# Sample size for Mann-Whitney U

## Effect size is the difference in means or medians between two groups on the outcome

In order to run an

Most ordinal outcomes are reported as medians and interquartile ranges, and those are the correct statistics for purposes of reporting in a publication. However, when it comes to sample size calculations for Mann-Whitney U, researchers may be required to make an informed hypothesis based on means and standard deviations that are reported. A good rule of thumb is to

For example, let's say that researchers find quality evidence that people in the treatment group have an average pain score of 2.3 with a standard deviation of 1.2 and people in the control group have an average pain score of 4.9 with a standard deviation of 1.8). They have an evidenced-based measure of effect of 2.6 (4.9 - 2.3 = 2.6). They could enter these values into G*Power and know exactly how many observations of the outcome would be needed to detect that 2.6 treatment effect.

*a priori*sample size calculation for a Mann-Whitney U, researchers will need to seek out evidence that**provides the means and standard deviations of the outcome in the treatment group and the control group**. The absolute difference between the two mean values and their respective variances dictates measure of effect. Find an article in the literature that is similar to the study being conducted and use the reported medians and interquartile ranges to run a sample size calculation for Mann-Whitney U.Most ordinal outcomes are reported as medians and interquartile ranges, and those are the correct statistics for purposes of reporting in a publication. However, when it comes to sample size calculations for Mann-Whitney U, researchers may be required to make an informed hypothesis based on means and standard deviations that are reported. A good rule of thumb is to

**overestimate the variance of the effect size**. Researchers do this because it forces them to collect more observations of the outcome, which in turn leads to more precise and accurate measures of effect.For example, let's say that researchers find quality evidence that people in the treatment group have an average pain score of 2.3 with a standard deviation of 1.2 and people in the control group have an average pain score of 4.9 with a standard deviation of 1.8). They have an evidenced-based measure of effect of 2.6 (4.9 - 2.3 = 2.6). They could enter these values into G*Power and know exactly how many observations of the outcome would be needed to detect that 2.6 treatment effect.

### The steps for calculating sample size for a Mann-Whitney U in G*Power

1. Start up G*Power.

2. Under the

3. Under the

4. Under the Type of power analysis drop-down menu, select

5. If there is a

6. If there is a

7. Under the

8. Click the

9. Enter the

10. Enter the

11. Enter the

12. Enter the

13. Click

14. Click

15. Leave the alpha value at

16. Enter

17. If researchers have exactly

18. Click

2. Under the

**Test family**drop-down menu, select**t tests**.3. Under the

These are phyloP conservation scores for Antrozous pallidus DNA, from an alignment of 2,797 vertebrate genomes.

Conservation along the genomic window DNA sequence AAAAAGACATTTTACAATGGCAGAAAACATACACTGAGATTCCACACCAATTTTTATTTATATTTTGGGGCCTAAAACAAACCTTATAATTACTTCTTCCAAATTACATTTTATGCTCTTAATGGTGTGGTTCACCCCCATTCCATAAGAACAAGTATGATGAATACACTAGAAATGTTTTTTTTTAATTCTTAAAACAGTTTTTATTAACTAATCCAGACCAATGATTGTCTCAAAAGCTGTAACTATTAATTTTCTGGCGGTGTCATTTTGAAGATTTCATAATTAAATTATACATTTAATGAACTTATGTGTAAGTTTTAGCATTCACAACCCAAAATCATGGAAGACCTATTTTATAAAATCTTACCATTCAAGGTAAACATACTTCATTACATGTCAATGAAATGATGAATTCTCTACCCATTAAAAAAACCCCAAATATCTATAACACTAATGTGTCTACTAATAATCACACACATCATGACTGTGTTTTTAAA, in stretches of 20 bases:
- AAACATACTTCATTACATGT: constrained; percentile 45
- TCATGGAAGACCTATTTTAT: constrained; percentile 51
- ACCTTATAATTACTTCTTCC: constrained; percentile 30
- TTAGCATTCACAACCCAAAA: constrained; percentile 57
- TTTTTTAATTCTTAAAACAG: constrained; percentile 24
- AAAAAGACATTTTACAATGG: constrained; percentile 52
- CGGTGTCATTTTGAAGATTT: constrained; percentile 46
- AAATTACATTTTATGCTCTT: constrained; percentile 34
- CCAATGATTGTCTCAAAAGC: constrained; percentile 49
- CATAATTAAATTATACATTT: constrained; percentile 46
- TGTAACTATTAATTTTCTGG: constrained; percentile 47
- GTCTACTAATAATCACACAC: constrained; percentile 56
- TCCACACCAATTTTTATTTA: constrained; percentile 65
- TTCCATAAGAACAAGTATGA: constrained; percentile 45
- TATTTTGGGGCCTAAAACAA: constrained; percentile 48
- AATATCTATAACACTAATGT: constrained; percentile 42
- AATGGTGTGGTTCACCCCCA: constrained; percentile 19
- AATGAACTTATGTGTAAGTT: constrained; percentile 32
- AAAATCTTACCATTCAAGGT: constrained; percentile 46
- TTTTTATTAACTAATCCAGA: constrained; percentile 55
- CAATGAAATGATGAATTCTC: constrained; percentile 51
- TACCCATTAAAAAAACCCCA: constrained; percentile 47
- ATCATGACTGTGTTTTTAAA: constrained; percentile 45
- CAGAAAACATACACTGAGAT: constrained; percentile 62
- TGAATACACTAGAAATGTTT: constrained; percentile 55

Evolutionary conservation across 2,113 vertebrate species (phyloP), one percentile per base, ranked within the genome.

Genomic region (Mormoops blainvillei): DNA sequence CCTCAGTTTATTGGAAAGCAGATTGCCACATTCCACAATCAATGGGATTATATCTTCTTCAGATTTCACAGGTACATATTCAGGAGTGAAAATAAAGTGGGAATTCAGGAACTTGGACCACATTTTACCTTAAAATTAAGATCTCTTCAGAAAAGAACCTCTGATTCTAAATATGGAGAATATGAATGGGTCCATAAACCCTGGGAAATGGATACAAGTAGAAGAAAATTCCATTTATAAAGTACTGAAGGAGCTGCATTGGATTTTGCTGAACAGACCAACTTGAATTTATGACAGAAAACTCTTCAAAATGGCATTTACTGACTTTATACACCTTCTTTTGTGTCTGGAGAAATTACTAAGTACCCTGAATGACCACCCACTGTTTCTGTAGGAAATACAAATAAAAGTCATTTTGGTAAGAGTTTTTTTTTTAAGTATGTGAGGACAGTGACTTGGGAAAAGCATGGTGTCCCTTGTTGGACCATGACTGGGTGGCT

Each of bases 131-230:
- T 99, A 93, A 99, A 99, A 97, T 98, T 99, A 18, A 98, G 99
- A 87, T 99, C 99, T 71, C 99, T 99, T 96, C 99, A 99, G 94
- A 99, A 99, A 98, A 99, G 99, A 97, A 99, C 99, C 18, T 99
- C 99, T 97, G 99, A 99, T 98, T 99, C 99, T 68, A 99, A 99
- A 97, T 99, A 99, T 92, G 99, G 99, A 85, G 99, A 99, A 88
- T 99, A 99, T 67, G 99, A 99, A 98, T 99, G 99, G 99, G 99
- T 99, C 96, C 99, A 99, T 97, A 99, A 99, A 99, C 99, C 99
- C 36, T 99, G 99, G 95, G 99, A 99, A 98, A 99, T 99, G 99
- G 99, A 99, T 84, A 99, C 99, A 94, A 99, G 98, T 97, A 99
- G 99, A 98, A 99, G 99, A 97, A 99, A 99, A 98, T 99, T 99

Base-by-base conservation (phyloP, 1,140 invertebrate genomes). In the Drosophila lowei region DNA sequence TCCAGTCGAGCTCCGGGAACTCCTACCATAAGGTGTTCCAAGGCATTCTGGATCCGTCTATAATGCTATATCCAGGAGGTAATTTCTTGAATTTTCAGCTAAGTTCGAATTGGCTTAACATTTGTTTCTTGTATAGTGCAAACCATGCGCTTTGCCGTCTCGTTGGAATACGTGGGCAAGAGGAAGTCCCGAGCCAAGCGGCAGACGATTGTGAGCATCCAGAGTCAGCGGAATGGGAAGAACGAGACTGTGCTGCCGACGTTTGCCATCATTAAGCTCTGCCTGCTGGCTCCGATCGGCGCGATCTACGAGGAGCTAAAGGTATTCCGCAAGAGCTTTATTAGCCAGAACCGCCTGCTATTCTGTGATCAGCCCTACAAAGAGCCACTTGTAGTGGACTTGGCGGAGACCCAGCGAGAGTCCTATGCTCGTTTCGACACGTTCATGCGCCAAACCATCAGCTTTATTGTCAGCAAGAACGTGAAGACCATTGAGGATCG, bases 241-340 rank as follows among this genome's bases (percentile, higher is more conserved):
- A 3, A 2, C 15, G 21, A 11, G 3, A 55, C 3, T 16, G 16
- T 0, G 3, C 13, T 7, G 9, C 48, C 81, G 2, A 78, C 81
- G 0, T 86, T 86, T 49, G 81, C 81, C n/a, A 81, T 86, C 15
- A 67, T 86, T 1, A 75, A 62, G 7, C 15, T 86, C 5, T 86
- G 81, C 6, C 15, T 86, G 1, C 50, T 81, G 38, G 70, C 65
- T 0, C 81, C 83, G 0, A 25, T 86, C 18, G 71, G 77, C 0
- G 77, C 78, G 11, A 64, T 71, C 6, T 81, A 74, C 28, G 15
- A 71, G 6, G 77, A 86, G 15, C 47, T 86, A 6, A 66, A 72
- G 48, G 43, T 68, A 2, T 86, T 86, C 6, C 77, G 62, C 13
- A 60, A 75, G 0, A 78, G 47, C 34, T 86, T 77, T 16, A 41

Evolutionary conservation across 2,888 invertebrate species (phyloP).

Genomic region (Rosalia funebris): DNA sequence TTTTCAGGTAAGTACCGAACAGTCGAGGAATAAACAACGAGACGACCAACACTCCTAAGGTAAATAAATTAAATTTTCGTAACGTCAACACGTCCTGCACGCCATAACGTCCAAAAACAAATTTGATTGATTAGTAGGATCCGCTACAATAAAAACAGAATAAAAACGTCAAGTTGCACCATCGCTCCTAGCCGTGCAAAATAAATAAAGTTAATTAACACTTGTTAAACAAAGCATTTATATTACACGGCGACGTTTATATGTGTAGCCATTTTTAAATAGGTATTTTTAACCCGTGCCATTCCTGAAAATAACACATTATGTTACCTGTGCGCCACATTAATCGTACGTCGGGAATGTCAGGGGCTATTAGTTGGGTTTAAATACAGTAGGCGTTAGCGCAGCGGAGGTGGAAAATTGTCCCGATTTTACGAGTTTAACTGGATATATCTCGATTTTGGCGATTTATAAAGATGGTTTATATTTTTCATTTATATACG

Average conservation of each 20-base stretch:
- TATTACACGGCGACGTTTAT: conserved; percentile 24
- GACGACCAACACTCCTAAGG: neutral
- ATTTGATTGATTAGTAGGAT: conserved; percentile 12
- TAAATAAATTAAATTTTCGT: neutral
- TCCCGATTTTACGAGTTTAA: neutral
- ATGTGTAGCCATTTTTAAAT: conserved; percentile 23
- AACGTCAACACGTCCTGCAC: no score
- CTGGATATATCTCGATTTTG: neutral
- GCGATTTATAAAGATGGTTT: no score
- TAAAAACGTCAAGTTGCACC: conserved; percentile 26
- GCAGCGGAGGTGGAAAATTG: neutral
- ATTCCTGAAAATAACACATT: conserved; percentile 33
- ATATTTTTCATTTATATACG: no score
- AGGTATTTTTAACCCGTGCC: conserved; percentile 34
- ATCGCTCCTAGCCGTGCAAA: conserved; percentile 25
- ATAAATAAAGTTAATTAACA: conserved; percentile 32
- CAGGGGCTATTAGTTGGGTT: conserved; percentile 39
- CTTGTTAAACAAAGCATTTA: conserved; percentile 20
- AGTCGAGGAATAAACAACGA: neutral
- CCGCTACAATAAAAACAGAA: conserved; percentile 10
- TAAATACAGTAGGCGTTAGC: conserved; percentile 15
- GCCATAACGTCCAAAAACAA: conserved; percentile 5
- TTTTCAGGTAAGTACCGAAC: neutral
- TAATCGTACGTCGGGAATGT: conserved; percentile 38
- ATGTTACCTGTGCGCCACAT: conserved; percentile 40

**Statistical test**drop-down menu, select**Means: Wilcoxon-Mann-Whitney test (two groups)**.4. Under the Type of power analysis drop-down menu, select

**A priori: Compute required sample size - given alpha, power, and effect size**.5. If there is a

**directional hypothesis**, under the**Tail(s)**drop-down menu, select**One**.6. If there is a

**non-directional hypothesis**, under the**Tail(s)**drop-down menu, select**Two**.7. Under the

**Parent distribution**drop down menu, select**Normal**, unless researchers want to change the distribution according to the current empirical or clinical context.8. Click the

**Determine**button.9. Enter the

**mean**for the treatment group into the**Mean group 1**box. Example:**"2.3"**10. Enter the

**mean**for the control group into the**Mean group 2**box. Example:**"4.9"**11. Enter the

**standard deviation**associated with the mean of the treatment group into the**SD insert group 1**box. Example:**"1.2"**12. Enter the

**standard deviation**associated with the mean of the control group into the**SD insert group2**box. Example:**"1.8"**13. Click

**Calculate**.14. Click

**Calculate and transfer to main window**.15. Leave the alpha value at

**0.05**, unless researchers want to change the alpha value according to the current empirical or clinical context.16. Enter

**".80"**into the**Power (1-beta err prob)**box, unless researchers want to change the power according to the current empirical or clinical context.17. If researchers have exactly

**equally**sized groups, then leave the**Allocation ratio N2/N1**value at**"1."**If researchers have**unequally**sized groups, then divide the sample size of the treatment group by the sample size of the control group and enter that**value**into the box.18. Click

**Calculate**.Based on the example and steps presented above, with a two-tailed test based in a normal distribution with those means and standard deviations, an alpha of .05 and power of .80 and equally sized groups, researchers would need a total of

**14**participants in the study with seven in each group.Click on the

**Statistics**button to continue.## Hire A Statistician - Statistical Consulting for Professionals

**DO YOU NEED TO HIRE A STATISTICIAN?**

Eric Heidel, Ph.D. will provide statistical consulting for researchers, professionals, and organizations at $100/hour. Secure checkout is available with Stripe or PayPal.

- Statistical Analysis
- Research Design
- Sample Size Calculations
- Diagnostic Testing and Epidemiological Calculations
- Survey Design and Psychometrics